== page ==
The verdict that changed the course of India's history
Seldom does a court verdict change the course of history of a country. The June 12, 1975 verdict of the Allahabad high court convicting then Prime Minister Indira Gandhi of electoral malpractices and debarring her from holding any elected post falls in this category.india Updated: Jun 26, 2015 02:08 IST
Seldom does a court verdict change the course of history of a country. The June 12, 1975 verdict of the Allahabad high court convicting then Prime Minister Indira Gandhi of electoral malpractices and debarring her from holding any elected post falls in this category.
The verdict delivered by Justice Jagmohanlal Sinha, it is widely believed, led to imposition of Emergency in India on June 25, 1975.
Indira Gandhi had won the 1971 Lok Sabha election from Rae Bareli Lok Sabha seat in Uttar Pradesh convincingly defeating socialist leader Raj Narain, who later challenged her election alleging electoral malpractices and violation of the Representation of the People Act, 1951. It was alleged that her election agent Yashpal Kapoor was a government servant and that she used government officials for personal election related work.
While convicting Indira Gandhi of electoral malpractices, Justice Sinha disqualified her from parliament and imposed a six-year ban on her holding any elected post.
“The respondent no. I (Indira Gandhi) was thus guilty of a corrupt practice under section 123(7) of the Act.....accordingly stands disqualified for a period of six years from the date of this order...,” Justice Sinha pronounced to an stunned Indira Gandhi who was present in person in the court.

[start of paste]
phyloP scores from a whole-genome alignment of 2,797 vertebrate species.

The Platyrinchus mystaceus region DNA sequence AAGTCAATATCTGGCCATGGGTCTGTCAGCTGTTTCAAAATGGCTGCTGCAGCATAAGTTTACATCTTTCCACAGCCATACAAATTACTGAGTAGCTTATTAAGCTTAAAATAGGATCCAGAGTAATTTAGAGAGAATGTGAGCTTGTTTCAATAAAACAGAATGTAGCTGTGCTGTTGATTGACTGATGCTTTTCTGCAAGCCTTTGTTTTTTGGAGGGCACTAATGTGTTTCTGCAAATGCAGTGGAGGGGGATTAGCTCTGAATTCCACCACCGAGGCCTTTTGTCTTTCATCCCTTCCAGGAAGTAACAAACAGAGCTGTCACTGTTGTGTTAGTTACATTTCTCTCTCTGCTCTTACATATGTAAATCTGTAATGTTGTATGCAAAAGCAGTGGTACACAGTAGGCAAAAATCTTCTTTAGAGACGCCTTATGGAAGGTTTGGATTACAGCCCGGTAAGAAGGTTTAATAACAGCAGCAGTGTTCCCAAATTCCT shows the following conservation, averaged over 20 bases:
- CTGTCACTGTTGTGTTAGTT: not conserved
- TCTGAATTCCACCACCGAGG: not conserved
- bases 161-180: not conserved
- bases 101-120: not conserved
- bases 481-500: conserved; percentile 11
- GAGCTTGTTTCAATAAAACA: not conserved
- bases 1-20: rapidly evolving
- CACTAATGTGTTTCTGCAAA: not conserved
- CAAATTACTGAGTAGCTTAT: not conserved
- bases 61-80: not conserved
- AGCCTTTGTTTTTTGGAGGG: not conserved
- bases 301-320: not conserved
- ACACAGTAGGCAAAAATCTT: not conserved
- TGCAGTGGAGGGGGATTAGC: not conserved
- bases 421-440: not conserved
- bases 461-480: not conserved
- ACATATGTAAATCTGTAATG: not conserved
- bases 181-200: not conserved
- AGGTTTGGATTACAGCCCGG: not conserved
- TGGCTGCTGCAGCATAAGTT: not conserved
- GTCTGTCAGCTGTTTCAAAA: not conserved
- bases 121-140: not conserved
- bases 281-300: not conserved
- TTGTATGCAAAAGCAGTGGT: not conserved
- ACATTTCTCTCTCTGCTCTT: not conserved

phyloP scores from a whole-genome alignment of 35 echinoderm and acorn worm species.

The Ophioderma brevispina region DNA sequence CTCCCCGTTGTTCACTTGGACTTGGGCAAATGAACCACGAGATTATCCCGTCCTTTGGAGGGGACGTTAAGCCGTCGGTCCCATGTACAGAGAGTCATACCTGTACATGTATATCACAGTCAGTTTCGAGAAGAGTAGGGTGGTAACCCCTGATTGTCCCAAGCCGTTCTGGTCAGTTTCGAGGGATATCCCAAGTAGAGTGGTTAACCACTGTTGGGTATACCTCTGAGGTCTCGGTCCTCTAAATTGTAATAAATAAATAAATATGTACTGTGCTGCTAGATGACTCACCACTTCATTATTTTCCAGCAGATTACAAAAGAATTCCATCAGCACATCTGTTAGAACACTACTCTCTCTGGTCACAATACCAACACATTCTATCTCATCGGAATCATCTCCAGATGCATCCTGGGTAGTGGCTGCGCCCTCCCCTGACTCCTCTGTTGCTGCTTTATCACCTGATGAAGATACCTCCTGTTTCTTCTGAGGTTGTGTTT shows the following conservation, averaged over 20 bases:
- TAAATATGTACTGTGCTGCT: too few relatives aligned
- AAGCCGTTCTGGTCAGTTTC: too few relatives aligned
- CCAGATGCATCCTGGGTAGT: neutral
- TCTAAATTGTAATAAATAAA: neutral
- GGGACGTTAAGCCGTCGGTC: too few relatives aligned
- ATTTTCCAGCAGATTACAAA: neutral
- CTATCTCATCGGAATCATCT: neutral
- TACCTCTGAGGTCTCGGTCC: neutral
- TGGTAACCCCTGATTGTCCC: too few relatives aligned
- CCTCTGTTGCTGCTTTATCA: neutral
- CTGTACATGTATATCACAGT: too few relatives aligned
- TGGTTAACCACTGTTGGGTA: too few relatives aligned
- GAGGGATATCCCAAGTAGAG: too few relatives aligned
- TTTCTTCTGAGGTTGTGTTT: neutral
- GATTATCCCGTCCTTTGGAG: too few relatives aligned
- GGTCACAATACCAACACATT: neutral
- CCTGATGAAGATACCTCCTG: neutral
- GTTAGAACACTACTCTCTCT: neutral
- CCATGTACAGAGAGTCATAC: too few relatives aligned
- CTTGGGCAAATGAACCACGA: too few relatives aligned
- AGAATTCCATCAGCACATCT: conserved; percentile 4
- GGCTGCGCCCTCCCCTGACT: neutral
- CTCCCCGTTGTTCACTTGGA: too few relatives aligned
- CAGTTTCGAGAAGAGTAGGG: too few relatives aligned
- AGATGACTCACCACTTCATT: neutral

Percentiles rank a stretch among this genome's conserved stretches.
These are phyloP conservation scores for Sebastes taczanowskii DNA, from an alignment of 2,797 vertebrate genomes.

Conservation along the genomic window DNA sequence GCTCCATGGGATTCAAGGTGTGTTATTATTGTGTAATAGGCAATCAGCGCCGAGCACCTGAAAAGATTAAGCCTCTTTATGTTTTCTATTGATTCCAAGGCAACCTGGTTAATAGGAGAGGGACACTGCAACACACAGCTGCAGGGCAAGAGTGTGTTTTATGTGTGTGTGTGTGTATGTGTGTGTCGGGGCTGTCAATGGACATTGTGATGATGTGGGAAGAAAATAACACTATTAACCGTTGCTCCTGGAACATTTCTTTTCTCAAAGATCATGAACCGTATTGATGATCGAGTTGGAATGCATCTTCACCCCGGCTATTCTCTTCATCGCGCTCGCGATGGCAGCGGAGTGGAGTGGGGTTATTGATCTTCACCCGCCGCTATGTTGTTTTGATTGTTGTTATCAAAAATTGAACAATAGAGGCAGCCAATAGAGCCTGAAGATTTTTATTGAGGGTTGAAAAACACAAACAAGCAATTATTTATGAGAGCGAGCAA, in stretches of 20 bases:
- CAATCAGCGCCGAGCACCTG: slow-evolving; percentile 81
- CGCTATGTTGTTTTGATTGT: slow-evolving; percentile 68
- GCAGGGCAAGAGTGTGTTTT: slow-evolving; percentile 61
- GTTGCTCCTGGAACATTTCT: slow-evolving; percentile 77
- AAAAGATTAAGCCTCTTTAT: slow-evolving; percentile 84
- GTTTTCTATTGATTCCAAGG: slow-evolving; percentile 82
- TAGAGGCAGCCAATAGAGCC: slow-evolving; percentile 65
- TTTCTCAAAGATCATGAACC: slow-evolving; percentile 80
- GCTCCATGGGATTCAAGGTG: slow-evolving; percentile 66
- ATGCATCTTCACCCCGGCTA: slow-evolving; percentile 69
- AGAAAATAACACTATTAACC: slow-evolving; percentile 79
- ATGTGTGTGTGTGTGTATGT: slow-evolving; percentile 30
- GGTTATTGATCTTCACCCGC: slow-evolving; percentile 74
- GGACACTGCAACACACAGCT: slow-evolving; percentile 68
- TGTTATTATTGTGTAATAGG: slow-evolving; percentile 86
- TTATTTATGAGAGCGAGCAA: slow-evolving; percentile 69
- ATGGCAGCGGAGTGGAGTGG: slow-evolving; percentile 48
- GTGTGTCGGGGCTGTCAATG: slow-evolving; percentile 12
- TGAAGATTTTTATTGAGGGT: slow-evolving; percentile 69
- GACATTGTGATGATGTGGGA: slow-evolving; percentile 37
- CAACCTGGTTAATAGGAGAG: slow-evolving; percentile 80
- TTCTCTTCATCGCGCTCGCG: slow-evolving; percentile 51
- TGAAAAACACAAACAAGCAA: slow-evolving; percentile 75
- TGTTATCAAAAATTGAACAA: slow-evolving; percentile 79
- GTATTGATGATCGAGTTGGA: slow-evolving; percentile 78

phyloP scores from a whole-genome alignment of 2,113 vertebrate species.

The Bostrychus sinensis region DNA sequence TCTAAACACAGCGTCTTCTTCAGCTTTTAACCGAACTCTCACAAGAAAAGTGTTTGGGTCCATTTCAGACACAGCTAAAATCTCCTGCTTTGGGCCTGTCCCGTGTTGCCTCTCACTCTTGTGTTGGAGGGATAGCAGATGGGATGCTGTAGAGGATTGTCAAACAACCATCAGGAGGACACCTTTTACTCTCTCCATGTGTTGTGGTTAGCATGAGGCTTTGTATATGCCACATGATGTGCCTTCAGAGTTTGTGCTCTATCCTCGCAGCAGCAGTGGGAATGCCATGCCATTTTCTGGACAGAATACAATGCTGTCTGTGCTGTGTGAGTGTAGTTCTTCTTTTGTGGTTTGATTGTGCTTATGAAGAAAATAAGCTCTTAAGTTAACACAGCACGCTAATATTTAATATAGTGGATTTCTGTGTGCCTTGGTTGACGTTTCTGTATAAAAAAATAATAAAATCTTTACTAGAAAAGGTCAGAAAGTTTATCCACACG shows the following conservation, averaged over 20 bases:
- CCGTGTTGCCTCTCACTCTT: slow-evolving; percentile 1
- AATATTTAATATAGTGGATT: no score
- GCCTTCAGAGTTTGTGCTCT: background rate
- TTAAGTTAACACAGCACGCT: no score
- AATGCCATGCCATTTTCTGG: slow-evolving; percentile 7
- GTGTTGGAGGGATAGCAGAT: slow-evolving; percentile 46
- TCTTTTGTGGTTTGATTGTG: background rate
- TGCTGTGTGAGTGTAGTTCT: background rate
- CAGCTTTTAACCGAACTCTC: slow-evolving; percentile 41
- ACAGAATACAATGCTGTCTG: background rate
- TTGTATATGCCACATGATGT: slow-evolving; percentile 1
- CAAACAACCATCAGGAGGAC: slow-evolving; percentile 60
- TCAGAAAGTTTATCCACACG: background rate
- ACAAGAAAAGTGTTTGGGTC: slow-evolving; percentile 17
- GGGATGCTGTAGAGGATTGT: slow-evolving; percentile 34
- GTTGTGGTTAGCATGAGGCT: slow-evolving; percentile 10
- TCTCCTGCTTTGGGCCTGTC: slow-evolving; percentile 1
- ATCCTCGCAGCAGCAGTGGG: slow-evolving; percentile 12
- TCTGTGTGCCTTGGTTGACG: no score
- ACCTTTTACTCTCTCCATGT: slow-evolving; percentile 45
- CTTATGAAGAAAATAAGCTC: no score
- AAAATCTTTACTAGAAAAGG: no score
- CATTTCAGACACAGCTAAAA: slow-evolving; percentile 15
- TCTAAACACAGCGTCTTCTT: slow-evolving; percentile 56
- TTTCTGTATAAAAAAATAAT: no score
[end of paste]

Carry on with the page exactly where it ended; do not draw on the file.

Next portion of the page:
But on an appeal filed by Indira Gandhi, Justice VR Kirshnaiyer – a vacation judge of the Supreme Court - on June 24, 1975 granted a conditional stay on Justice Sinha’s verdict allowing her to continue as Prime Minister. However, she was debarred from taking part in parliamentary proceedings and draw salary as an MP.
Interestingly, the very next day she imposed the Emergency suspending all fundamental rights, putting opposition leaders in jails and imposing censorship on the media.
While the Emergency was in force, the Supreme Court later overturned her conviction on November 7, 1975.
Asked if Justice Sinha’s verdict changed the course of India’s history, senior advocate Shanti Bhushan - who represented Raj Narain – said: “Yes indeed the emergency as well as Indira losing the 1977 election was the direct result of Justice Jagmohanlal Sinha’s judgment.”
“Justice Sinha was a very able honest and God fearing judge. Before the judgment an attempt was made to influence him by the then Chief Justice of Allahabad high court DS Mathur who visited him at his residence along with his wife for the first and only one time to convey to him that he had been informed by Dr Mathur who was related to him and was the personal physician of Mrs Gandhi that she had decided to elevate Justice Sinha to the Supreme Court after he had decided the case. However Justice Sinha’s strong conscience did not permit him to take the bait. This was conveyed to me long after the judgment by Justice Sinha himself when we both were playing golf in Allahabad.
“His judgment was unassailable and Mrs Gandhi had to change the law retrospectively to get over his judgment. His judgment was hailed all over the democratic world as a great triumph of an independent judiciary in India”, Bhushan – a former law minister – said.